Browsing articles in "Human Rights"
Sep 18, 2013

The Island


Yesterday, Cuban dissident Jorge Luis García Pérez, also known as Antúnez, participated in a dialogue with Georgetown University students as part of his visit to the United States in his first tour abroad. His objective was to share with the scholar community his vision on how to improve the lives of Cubans.

Beginning at age 25, Antúnez spent 17 years in prison for saying that Cuba was not a utopia, but a dystopia. During that time he suffered physical and psychological abuses, which were exacerbated when he went into hunger strikes to protest against the way he was being treated, the reason of his confinement, or as a token of solidarity with other political prisoners. His greatest worry there was not to lose the necessary strength to keep resisting the life in jail and the lack of freedom in Cuba.

Upon leaving jail, Antúnez wanted to share his story (not so different from that of other prisoners) with other Cubans so they could know what the reality of the country was. With severe restrictions to the press, internet accessibility, or the right to association, it is not easy to get a grasp of what the past or current reality looks like in the island. The experience of reality is quite subjective, but the Cuban government has distorted this truth by imposing its own views to the inhabitants of the country. For Antúnez, there lays the central pillar of the Communist government in Cuba and an opportunity to bring it down. Without sufficient or correct information, he argues, people inside and outside of the island are not aware of the everyday problems and inequalities in the country, hindering the organization of an opposition to the regime. The only way to get proper education, medical attention, or a job is my manifesting adherence to the party. If not, mediocre services, if any, will be received. As well, controls over the media and communications prevent stories or arbitrary detentions and police abuses to be known to Cubans and to the rest of the world. If information is spread, Antúnez concludes, then people would be aware of the critical situation in Cuba and they could prompt for a change.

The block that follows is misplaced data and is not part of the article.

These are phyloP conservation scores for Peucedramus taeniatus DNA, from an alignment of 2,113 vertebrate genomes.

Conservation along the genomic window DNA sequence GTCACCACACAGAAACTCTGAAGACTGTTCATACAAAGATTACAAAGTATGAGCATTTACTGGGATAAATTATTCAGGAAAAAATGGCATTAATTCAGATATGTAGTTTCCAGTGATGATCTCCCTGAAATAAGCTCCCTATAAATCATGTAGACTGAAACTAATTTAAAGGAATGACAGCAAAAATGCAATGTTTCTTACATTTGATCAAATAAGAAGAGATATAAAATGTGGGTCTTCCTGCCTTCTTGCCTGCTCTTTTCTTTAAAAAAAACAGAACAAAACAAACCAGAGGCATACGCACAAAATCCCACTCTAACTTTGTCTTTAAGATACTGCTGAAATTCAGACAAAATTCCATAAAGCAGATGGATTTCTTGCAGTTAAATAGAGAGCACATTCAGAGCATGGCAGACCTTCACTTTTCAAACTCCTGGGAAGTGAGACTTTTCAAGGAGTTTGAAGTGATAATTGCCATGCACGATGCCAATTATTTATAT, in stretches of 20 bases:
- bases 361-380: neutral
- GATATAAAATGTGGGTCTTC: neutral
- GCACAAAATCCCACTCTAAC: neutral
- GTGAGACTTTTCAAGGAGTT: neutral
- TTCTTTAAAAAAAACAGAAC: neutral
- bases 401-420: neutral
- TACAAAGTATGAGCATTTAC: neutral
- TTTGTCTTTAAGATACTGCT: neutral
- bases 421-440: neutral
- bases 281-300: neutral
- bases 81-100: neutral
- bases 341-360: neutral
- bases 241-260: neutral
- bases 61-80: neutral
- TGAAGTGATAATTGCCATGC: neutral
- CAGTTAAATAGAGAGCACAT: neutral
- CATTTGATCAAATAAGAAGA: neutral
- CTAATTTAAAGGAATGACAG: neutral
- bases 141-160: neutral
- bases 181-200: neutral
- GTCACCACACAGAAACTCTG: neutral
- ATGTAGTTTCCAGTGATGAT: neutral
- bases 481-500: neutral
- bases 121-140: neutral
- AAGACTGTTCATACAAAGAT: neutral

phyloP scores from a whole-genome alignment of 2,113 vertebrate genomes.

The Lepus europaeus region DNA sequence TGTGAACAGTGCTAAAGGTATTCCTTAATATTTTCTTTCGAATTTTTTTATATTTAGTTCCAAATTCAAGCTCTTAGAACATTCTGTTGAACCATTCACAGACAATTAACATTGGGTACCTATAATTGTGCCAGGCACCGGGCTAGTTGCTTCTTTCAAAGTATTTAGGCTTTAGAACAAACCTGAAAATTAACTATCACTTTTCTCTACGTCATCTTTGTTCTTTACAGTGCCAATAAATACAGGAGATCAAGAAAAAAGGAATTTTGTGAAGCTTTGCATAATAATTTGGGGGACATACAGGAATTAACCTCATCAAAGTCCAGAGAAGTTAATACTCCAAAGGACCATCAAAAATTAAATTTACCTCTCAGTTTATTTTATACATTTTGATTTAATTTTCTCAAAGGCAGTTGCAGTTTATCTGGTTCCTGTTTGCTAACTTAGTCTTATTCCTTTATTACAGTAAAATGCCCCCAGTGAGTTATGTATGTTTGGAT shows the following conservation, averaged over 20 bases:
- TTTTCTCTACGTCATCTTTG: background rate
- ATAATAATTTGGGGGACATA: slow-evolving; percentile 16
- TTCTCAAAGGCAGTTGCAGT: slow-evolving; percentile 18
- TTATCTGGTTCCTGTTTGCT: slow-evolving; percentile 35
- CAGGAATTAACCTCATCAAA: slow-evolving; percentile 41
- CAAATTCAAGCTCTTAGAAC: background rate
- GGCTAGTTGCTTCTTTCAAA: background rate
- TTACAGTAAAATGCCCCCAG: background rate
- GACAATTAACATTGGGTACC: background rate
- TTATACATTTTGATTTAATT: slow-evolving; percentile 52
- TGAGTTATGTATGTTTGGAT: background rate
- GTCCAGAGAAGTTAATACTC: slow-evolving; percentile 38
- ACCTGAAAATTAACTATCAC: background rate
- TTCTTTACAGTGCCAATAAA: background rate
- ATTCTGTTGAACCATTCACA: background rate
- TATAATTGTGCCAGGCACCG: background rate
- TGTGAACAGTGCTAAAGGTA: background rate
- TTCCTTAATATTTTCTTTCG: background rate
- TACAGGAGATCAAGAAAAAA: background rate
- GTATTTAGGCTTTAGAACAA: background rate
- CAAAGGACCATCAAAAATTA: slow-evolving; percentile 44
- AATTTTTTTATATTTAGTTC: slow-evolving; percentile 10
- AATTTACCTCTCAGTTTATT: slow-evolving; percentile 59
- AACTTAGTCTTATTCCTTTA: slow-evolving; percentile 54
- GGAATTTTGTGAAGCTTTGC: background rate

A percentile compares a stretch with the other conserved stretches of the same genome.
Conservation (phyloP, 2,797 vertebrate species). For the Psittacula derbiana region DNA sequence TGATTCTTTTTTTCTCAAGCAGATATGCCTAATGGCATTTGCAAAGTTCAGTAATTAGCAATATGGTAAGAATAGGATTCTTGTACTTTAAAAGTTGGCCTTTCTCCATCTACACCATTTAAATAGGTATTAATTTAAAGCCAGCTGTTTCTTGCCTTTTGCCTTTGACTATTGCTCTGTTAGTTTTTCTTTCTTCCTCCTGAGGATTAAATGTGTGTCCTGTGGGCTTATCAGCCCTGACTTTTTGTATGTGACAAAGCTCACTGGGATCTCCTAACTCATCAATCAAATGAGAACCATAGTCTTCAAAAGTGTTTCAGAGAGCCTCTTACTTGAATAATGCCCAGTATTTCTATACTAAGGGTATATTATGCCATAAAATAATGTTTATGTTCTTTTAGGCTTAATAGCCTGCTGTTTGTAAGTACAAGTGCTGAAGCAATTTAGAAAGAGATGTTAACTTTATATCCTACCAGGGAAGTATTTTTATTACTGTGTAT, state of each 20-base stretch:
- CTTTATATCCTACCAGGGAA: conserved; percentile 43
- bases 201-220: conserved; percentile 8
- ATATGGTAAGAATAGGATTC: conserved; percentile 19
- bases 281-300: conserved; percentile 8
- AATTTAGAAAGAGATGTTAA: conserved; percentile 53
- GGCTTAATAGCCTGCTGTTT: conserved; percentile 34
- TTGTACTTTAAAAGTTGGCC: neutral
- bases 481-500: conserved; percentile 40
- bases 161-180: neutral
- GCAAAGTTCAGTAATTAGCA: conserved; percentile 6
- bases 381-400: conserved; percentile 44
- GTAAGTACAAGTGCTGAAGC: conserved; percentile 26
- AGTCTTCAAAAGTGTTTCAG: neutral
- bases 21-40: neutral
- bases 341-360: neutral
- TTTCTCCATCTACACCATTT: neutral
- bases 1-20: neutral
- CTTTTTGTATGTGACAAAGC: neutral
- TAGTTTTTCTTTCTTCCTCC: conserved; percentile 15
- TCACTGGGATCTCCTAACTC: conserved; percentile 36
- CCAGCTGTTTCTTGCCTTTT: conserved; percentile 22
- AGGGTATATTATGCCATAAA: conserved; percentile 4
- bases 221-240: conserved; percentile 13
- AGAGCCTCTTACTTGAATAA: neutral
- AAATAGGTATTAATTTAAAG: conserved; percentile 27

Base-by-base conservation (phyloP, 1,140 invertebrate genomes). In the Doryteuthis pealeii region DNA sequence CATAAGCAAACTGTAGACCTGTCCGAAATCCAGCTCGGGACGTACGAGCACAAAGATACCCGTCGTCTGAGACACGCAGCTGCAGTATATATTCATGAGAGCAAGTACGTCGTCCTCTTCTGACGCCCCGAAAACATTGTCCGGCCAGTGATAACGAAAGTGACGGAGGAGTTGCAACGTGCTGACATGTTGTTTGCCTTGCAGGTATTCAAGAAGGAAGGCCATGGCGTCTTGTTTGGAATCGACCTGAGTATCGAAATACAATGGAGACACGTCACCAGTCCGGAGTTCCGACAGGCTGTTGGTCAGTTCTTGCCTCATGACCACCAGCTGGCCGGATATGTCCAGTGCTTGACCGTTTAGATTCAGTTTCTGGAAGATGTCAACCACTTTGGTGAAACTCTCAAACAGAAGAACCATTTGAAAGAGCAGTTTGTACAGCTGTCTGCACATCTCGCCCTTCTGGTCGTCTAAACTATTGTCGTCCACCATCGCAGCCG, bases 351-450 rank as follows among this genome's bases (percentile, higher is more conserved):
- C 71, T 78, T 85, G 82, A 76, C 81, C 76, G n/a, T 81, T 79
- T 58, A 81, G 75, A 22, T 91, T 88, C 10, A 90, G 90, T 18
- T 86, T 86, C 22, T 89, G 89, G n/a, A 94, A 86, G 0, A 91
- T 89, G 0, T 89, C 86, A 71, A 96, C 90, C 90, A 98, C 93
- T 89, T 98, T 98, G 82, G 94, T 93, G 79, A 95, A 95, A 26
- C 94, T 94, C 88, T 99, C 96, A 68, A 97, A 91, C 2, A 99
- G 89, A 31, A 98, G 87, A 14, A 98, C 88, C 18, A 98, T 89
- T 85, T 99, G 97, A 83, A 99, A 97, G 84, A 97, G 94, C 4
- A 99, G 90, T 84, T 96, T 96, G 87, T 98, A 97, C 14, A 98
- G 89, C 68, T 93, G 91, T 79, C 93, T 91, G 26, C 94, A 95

Antúnez acknowledges that the essence of the problem in Cuba is political, for which any eventual solution must also be political (as opposed to an economic embargo). Spreading information and going out to the streets to contest the abuses of the regime aims at the political nature of the problem. He also notices that the regime is not ready to peacefully defend itself, but is ready to violently react to any opposition it receives. Hence, attacking it in one of its vulnerable points by organizing civil resistance actions can substantially contribute to its demise.